In addition to the central question of willingness to recommend the survey to others, the question of “why” is an important component of the customer satisfaction survey. So it is always a question of why a recommendation is made or why not. From this, conclusions can be drawn about the reasons for the customer’s decision and measures can be defined to influence the results of further surveys.

Advantages and disadvantages of the methodology

The advantages of the survey methodology

– User-friendly way to measure customer satisfaction

– Easy to manage

– Provides immediate information on the probability of recommendation

– Is a recognized method, which allows comparisons with competitors but also other industries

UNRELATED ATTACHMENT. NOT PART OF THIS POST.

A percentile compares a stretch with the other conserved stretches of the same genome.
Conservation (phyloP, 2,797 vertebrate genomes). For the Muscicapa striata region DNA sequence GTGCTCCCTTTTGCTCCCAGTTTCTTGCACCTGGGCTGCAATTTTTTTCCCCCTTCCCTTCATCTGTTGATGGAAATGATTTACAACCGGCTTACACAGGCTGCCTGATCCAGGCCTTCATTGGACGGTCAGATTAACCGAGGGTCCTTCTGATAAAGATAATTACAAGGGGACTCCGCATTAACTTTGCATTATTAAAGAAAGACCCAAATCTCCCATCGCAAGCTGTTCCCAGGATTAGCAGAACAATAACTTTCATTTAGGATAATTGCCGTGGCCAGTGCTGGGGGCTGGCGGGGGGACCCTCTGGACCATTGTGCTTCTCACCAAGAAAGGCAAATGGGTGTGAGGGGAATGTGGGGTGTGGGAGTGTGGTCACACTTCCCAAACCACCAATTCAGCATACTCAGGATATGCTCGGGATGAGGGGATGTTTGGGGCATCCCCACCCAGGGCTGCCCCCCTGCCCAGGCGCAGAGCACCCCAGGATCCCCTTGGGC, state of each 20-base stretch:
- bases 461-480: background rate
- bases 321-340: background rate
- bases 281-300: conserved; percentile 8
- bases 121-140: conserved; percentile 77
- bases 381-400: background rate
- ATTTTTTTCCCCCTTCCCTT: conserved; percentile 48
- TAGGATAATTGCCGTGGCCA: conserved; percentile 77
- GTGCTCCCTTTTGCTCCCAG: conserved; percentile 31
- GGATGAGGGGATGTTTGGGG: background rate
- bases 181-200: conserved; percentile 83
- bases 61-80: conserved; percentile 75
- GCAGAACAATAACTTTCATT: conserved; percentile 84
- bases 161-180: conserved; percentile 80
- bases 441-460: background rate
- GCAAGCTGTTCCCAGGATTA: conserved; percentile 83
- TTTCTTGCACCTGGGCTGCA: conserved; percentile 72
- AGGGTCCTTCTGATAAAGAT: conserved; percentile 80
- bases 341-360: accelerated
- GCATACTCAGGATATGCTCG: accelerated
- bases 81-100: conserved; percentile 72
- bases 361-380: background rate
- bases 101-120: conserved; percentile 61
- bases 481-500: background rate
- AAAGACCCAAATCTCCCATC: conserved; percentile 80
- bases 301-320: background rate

The disadvantages

– Different answers (based on gender, origin)

– Various methods for evaluating the survey results lead to a dilution of the informative value

– Link between company growth and the NPS is not proven for all industries

If one weighs the advantages of the method against the disadvantages, the perception remains that the Net Promoter Score offers a relatively simple method for measuring customer satisfaction and recommendation rate, but cannot be viewed absolutely and statically.

How we calculate the Net Promoter Score

Decisive for the evaluation of the Net Promoter Score is whether a transactional or a relational measurement is performed. The transactional measurement is an impulsive evaluation, in which a short-term impression of the customer usually determines the evaluation.